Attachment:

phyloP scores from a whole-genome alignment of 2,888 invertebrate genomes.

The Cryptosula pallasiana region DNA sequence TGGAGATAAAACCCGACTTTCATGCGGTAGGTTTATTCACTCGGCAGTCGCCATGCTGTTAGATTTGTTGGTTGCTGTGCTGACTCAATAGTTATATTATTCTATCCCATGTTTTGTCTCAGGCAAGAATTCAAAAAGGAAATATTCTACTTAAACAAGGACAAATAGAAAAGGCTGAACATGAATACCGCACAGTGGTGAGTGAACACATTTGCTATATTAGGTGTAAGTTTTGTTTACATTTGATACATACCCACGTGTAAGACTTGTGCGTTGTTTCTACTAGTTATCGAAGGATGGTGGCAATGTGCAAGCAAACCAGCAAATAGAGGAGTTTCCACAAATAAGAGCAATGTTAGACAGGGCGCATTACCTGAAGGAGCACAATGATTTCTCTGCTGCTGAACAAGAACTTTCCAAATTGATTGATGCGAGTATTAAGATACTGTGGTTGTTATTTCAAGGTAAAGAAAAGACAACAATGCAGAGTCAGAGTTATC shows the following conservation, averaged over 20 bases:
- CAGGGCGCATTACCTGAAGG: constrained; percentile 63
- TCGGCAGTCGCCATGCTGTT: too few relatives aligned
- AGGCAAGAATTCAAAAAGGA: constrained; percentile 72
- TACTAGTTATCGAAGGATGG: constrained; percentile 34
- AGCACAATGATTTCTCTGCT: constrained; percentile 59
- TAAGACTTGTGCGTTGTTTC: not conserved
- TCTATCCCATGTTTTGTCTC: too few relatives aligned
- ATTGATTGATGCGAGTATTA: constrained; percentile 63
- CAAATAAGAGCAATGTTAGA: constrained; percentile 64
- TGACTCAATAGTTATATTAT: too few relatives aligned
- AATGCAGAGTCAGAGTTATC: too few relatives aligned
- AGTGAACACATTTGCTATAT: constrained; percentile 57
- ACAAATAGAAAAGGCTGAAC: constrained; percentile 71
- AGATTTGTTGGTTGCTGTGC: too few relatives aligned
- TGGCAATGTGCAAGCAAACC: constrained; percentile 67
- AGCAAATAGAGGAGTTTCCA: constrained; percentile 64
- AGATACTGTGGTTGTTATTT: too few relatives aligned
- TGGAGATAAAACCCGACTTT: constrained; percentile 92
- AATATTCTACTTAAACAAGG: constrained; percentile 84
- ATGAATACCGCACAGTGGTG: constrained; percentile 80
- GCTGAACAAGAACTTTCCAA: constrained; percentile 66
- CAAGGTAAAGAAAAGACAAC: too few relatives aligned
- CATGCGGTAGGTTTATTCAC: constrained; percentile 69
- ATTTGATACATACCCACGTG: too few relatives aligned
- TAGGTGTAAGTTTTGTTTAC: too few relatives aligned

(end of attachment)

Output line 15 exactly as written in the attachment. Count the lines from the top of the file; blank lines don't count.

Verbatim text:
- ACAAATAGAAAAGGCTGAAC: constrained; percentile 71